I need to learn the sound of my own voice, and how to take comfort in it. After all, it has grown up with me. I need to remember that the world keeps spinning around me, but that doesn’t mean it won’t stop for me one day, when we’re both ready.
I love fascination, especially when it’s in little things. Happiness, even in it’s simplest form, makes people so beautiful. I find those who take joy in the smallest of happenings to be the most complex, and I wonder how they do it. Could they teach me to smile as they do?
It perplexes me that people always remember the saying about a lonely tree in a forest who breaks and crashes and falls with no one around to help, but no one can remember that it’s much more likely to happen to a person rather than vegetation. Why do people mention how fast time flies when fun is being had, but no one seems to notice how an expiration date comes so much faster once you’ve bought the product?
I love when people write about love in usual ways. I love reading about laughter shared at gas pumps, whispers in the cereal aisle, and tampons being passed between stalls. How basic and human this type of love is. Why do we need rain and pain and cliches to say that we feel love? Why is mundane, normal, boring love considered so unusual?
I love run-on sentences. I can see perfectly a map of someone’s thoughts - how it began, how it was going to end, and the moment the mind springs into action spitting out more to put down. I can see passion in these sentences. No one can resist ink’s kiss to paper whether writing or reading. Fragments, like life, are dear to me, too. So much is left to discover, to create.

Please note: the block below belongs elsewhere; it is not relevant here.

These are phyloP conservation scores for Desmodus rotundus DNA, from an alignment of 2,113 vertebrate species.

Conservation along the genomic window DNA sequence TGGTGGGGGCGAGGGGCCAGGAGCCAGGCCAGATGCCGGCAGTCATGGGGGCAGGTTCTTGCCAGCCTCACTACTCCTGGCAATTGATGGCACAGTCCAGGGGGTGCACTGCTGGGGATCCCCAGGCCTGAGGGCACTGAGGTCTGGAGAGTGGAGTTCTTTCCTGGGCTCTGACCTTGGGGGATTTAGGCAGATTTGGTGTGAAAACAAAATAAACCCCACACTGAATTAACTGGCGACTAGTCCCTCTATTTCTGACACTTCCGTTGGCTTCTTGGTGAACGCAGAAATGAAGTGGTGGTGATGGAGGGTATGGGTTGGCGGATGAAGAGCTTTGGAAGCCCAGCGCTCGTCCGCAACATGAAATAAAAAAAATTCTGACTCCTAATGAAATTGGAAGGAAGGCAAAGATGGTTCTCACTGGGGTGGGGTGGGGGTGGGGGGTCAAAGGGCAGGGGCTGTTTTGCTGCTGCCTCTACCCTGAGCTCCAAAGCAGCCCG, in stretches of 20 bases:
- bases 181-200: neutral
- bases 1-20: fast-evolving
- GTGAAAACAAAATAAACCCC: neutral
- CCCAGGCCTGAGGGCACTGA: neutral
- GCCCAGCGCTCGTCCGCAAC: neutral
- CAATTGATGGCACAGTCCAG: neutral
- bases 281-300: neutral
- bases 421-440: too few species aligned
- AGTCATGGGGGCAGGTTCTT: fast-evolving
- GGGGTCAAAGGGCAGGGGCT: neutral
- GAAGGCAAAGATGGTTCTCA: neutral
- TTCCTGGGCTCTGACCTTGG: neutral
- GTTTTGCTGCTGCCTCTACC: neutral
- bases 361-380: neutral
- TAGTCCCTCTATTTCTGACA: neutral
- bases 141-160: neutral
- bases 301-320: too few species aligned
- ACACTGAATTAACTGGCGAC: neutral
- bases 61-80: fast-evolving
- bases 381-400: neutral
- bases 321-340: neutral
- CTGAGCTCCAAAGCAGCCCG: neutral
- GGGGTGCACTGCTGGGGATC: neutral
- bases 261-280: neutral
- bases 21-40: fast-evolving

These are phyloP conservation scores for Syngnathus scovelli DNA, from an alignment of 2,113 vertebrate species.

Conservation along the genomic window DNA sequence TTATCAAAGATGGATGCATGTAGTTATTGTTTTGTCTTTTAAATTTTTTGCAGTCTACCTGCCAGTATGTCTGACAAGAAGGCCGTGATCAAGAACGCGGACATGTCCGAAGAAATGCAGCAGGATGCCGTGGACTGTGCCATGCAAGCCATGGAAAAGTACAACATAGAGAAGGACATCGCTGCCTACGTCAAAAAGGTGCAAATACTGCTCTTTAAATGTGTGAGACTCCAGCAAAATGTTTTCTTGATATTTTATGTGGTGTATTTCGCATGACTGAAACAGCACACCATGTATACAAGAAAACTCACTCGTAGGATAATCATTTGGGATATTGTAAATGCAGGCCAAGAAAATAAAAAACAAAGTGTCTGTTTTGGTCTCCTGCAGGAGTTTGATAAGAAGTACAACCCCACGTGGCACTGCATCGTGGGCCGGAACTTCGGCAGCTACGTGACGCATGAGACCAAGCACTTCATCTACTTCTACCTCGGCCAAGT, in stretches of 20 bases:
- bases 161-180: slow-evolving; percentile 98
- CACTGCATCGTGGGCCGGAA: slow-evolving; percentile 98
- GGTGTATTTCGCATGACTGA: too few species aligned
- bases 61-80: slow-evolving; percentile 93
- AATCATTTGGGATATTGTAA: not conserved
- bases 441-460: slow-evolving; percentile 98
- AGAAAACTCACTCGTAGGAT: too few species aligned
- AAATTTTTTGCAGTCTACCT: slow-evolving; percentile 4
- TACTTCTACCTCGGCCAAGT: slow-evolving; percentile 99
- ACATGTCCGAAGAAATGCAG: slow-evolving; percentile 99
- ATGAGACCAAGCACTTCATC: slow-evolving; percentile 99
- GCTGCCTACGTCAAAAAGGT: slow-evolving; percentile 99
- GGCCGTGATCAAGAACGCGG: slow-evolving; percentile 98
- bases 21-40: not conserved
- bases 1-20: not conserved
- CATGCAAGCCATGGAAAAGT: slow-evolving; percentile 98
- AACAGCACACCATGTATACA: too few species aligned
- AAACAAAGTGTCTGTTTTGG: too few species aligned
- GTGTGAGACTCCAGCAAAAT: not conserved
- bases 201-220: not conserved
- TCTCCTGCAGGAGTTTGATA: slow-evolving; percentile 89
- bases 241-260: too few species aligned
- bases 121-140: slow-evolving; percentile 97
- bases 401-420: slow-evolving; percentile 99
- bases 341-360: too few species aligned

I hate forgetting my dad’s voice. I’ve done it twice, now, but this time I’ve gotten too far into healing to listen to the voicemails I’ve saved. I hated how he’d grab my big toe when it poked out from beneath the covers - his version of an alarm clock because he never could understand technology. I hated how he would poke my ribcage whenever he felt like I wasn’t paying attention. I hate how he was usually right. I hate how I’d yell for him to stop, and he’d laugh, and do it again because he could remember a time before I was born when his hands and arms had no use to him as a result of an accident that left him paralyzed for years and eventually made him into a miracle.
I hate how I couldn’t stop seeing him in Hans Hubermann in The Book Thief. I hate how I sought comfort in those pages leaving myself open to forget that he wasn’t napping in his easy chair in the next room. I hate how I can never remember to capitalize the word “his” when referring to God, but whenever I refer to my dad my hand naturally moves to form a perfect, capital “H.” That says something about me; I know it does. Most of all, I hate that all he is now to the world is past tense.
I can feel myself beginning to explode. Not in that beautiful way that supernovas do, creating pretty lights and sparking a child’s interest in astronomy. I am the type of explosion that kills and burns and takes entire towns of people - lives, innocence - with me into a void misplaced. The only thing left once the ashes are swept away by the palm of His hand is nothingness and words that used to mean something.